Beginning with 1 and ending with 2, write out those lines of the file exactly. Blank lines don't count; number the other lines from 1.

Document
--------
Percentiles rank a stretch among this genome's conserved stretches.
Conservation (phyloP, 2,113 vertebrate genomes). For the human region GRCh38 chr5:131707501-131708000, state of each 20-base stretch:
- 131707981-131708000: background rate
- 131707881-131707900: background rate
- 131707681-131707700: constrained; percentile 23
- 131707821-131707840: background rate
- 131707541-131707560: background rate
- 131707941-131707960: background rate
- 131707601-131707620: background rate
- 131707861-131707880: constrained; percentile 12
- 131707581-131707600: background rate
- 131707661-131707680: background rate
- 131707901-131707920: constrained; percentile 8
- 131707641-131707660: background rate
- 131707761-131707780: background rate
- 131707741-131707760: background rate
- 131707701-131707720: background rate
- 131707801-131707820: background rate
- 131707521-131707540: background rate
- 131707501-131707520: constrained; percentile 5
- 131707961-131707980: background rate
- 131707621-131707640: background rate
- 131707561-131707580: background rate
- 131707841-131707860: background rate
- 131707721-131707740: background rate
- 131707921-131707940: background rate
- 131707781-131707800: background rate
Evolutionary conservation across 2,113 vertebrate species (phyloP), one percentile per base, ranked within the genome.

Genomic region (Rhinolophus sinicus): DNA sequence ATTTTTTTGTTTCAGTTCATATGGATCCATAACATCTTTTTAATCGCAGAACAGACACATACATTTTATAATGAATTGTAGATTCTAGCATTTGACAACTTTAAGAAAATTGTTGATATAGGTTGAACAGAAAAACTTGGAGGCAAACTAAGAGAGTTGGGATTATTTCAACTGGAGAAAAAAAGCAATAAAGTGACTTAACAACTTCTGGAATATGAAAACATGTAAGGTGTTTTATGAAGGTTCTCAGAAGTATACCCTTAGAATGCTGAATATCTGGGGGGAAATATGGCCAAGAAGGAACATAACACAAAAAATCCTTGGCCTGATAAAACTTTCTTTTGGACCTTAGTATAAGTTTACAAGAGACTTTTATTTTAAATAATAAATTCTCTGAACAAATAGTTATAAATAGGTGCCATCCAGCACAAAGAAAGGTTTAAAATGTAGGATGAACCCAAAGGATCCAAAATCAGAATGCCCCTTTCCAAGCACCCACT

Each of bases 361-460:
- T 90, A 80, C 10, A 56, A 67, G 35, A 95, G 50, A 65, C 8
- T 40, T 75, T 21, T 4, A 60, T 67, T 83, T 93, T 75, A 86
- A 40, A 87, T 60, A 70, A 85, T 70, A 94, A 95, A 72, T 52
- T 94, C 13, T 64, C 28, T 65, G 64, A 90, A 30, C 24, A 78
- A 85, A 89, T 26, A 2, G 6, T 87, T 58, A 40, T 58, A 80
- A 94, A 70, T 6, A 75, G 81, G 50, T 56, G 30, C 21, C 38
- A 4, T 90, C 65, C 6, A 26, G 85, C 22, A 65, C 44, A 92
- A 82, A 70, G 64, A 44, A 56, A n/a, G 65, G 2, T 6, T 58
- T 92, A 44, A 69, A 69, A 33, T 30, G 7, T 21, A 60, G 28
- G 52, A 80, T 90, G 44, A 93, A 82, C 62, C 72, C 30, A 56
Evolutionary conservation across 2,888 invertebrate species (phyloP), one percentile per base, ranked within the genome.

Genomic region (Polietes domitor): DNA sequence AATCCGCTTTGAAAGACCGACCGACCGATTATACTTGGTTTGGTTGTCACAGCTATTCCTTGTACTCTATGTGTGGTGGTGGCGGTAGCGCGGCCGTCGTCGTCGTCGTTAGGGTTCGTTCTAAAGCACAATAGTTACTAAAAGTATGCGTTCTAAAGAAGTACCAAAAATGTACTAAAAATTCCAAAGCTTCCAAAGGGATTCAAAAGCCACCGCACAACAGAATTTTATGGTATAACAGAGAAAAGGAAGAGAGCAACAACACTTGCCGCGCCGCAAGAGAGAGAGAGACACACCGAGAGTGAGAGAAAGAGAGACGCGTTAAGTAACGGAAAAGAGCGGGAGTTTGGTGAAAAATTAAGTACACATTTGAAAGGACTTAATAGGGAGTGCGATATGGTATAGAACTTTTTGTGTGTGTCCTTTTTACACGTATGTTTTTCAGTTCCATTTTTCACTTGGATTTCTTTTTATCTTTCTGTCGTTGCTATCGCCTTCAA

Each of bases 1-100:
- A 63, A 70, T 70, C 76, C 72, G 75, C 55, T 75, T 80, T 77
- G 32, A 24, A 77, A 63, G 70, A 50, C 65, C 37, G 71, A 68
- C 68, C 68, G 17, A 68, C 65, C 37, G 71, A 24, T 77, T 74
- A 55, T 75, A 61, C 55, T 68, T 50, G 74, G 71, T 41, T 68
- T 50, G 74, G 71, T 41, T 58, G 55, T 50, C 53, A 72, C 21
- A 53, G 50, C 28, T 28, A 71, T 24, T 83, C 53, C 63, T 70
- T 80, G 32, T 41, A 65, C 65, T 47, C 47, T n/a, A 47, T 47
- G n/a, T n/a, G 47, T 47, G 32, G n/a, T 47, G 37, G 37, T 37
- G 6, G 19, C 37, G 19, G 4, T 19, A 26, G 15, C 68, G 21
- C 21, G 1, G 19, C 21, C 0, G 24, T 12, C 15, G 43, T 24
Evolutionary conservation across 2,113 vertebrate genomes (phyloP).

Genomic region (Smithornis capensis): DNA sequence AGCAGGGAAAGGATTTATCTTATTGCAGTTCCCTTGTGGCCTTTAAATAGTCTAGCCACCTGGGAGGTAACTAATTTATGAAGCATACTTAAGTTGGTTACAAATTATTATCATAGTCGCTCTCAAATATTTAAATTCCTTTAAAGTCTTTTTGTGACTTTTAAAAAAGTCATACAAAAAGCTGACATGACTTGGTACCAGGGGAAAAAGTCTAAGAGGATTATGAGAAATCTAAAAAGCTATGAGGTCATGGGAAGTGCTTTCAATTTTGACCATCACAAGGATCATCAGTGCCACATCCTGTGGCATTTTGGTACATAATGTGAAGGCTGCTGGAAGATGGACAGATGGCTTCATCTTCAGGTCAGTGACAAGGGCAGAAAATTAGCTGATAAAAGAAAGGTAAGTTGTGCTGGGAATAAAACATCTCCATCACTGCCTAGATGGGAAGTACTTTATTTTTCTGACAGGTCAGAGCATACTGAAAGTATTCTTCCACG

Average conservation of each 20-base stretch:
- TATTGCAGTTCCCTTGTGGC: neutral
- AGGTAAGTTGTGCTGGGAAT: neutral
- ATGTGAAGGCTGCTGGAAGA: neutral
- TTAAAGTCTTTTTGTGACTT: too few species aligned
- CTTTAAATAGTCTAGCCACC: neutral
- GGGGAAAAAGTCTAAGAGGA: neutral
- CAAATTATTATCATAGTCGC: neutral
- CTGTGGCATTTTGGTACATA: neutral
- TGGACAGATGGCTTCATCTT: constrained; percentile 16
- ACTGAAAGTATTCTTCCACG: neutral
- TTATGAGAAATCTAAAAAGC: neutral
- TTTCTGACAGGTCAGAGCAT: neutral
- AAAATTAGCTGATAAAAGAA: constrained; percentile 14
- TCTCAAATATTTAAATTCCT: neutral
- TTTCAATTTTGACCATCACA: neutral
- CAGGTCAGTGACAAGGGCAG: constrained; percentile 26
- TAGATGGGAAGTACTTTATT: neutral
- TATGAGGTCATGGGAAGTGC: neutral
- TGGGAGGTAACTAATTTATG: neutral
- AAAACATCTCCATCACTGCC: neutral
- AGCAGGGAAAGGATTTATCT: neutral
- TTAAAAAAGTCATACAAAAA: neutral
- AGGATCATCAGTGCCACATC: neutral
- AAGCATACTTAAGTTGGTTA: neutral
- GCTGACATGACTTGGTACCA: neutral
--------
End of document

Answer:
Percentiles rank a stretch among this genome's conserved stretches.
Conservation (phyloP, 2,113 vertebrate genomes). For the human region GRCh38 chr5:131707501-131708000, state of each 20-base stretch: